Growth in the edible landscape is happening in leaps and bounds with May's generous doses of warm rays and the belated setting sun of spring.
So rapid is the growth, in fact, that many of the pathways created to be 18"- 24" wide have been obstructed by sprawling veggies, herbs, and flowering plants.
Harvesting of eightball zucchini, summer squash, green beans, carrots, onions, peppers, herbs, peas, and tomatoes is steadily increasing.
Heirloom seeds of rattlesnake pole beans were planted this year from pole beans that were dried from last year. That's a first for me. What pureness. Food reproducing food we can trust.
Not as many were planted this year as in the past. They were set to climb a more slender trellis. Sown a little later than the rest of the garden pole beans are just beginning to fruit.
Exciting news as we are beginning to see the bulbs forming on the Red Creole onions tried for the third time. Maybe we'll have some success this time. The Tokyo Long White-Bunching are looking good next to them. Lettuces are being missed greatly as it turned bitter with the warm temps.
Good thing we still have some clear passage between the perennial border and the veggie beds. The cuccumbers were threatening to claim all the space in the center bed. But in the last couple of days have succumbed to some sort of fungus. Sprayed them with GreenCure and hoping they will survive and produce.
Golden Globe Lysimachia as ground cover near the sitting area came back from the frost of winter.
Planting seeds of Gaillardia blanket flower may have been one of those forgetful moments as they really do blanket. But with the edible garden being one of the sunniest spots in my garden it is so tempting to put more flowers there than should be.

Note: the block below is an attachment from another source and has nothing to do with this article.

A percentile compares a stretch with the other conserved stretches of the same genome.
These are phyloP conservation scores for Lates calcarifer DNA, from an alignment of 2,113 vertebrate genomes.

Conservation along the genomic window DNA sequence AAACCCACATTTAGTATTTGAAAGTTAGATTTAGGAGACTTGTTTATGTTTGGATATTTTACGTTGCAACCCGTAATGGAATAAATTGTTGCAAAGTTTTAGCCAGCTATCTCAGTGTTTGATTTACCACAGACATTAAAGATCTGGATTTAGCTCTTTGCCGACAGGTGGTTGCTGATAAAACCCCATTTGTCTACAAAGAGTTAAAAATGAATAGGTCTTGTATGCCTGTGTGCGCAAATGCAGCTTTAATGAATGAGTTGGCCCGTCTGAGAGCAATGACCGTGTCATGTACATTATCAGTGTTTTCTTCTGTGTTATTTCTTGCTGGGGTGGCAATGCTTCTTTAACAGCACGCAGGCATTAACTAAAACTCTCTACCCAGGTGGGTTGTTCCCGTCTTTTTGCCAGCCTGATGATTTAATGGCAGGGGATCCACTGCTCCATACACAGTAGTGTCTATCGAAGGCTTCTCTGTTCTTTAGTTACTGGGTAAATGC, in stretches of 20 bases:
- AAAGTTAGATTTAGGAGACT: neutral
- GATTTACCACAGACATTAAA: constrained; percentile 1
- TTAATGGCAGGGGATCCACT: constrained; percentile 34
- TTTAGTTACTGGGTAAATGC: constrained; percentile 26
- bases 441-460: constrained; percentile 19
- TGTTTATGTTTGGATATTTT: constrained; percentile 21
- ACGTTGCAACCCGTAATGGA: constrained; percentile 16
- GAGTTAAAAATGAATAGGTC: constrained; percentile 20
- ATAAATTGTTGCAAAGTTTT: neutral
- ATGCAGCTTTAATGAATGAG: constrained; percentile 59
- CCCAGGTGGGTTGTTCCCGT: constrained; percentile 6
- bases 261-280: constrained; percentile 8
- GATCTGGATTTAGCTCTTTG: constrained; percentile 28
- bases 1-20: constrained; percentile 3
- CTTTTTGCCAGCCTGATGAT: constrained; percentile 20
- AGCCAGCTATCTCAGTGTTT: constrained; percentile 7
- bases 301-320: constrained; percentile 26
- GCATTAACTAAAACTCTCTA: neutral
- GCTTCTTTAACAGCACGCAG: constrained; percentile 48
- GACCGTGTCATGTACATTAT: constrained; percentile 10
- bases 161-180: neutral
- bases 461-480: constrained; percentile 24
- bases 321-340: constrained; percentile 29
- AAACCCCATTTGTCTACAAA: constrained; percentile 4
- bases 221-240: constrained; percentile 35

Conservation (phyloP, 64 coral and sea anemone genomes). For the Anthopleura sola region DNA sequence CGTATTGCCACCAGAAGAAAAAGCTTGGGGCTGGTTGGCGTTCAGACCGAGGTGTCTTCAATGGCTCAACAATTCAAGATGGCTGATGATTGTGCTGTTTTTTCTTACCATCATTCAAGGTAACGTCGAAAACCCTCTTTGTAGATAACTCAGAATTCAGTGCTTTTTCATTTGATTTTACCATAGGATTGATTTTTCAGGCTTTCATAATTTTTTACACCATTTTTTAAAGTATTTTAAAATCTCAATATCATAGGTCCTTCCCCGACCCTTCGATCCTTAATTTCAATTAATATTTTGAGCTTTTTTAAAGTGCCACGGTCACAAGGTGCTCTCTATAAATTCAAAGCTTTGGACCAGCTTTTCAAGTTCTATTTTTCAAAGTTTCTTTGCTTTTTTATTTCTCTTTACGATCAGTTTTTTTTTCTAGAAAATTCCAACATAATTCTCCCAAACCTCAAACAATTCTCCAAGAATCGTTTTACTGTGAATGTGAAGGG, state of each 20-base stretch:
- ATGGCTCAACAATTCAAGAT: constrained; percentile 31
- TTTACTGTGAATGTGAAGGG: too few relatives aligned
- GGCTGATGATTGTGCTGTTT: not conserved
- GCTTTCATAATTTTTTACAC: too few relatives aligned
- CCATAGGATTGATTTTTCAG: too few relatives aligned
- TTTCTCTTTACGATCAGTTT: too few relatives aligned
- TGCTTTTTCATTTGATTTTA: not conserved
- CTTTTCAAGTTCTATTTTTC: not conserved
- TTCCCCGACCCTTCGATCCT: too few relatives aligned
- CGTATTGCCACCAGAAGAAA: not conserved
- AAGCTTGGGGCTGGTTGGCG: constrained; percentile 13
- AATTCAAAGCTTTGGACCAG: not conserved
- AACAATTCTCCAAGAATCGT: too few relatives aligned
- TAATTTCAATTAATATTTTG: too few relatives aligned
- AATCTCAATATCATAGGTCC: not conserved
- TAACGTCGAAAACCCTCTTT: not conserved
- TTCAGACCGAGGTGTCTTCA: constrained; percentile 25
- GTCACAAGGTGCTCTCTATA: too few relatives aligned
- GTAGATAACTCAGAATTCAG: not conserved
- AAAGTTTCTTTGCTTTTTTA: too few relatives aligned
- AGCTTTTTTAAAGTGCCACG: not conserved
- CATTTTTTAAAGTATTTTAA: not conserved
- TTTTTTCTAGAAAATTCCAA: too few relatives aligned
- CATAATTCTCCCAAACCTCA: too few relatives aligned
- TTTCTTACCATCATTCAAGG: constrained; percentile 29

Carrots both from heirloom seeds and hybrids supposedly sweeter for the heat look great. But truthfully, I don't think they are as sweet as when harvested in the cooler weather. They sure are pretty growing with their feathery green tops! Some will be left in the ground just for the swallowtail butterflies to find and lay their eggs.
Dill doesn't last long in this region. Each year it is planted and flowers quickly with the rising heat index. I don't mind. It is an added attractor for insects and humans. :-)
A few plants of blueberries, flat leaf parsley, rosemary, and bronze fennel were added as landscaping in the back gardens. It is very fun to see edibles mixed in with everyday perennials.
Oh, those elusive tomatoes! The plants were looking great and this plant still does. Out of 5 plants this one looks the best. They all have tomatoes ripening and several harvested in the past week.
The worms have been awful and surprisingly very few aphids. No pesticide usage means a lot of attention and picking off of insects. This morning I found my very first tobacco hornworm. Wow. That guy was ginormous. I really hope he was alone. A remarkable appetite he had overnight on stems. Not just leaves but stems.
Those cute blue-podded peas are all but finished with only a few remaining on the distressed vines. They just cannot take the heat. One of these days I'm going to get the timing for these correct in the fall garden. And at the same time the weather is going to cooperate! One of these days...
But for this season we are celebrating the successes, making notes, learning more lessons and enjoying the fresh eats we are blessed to cull out of our very own edible garden.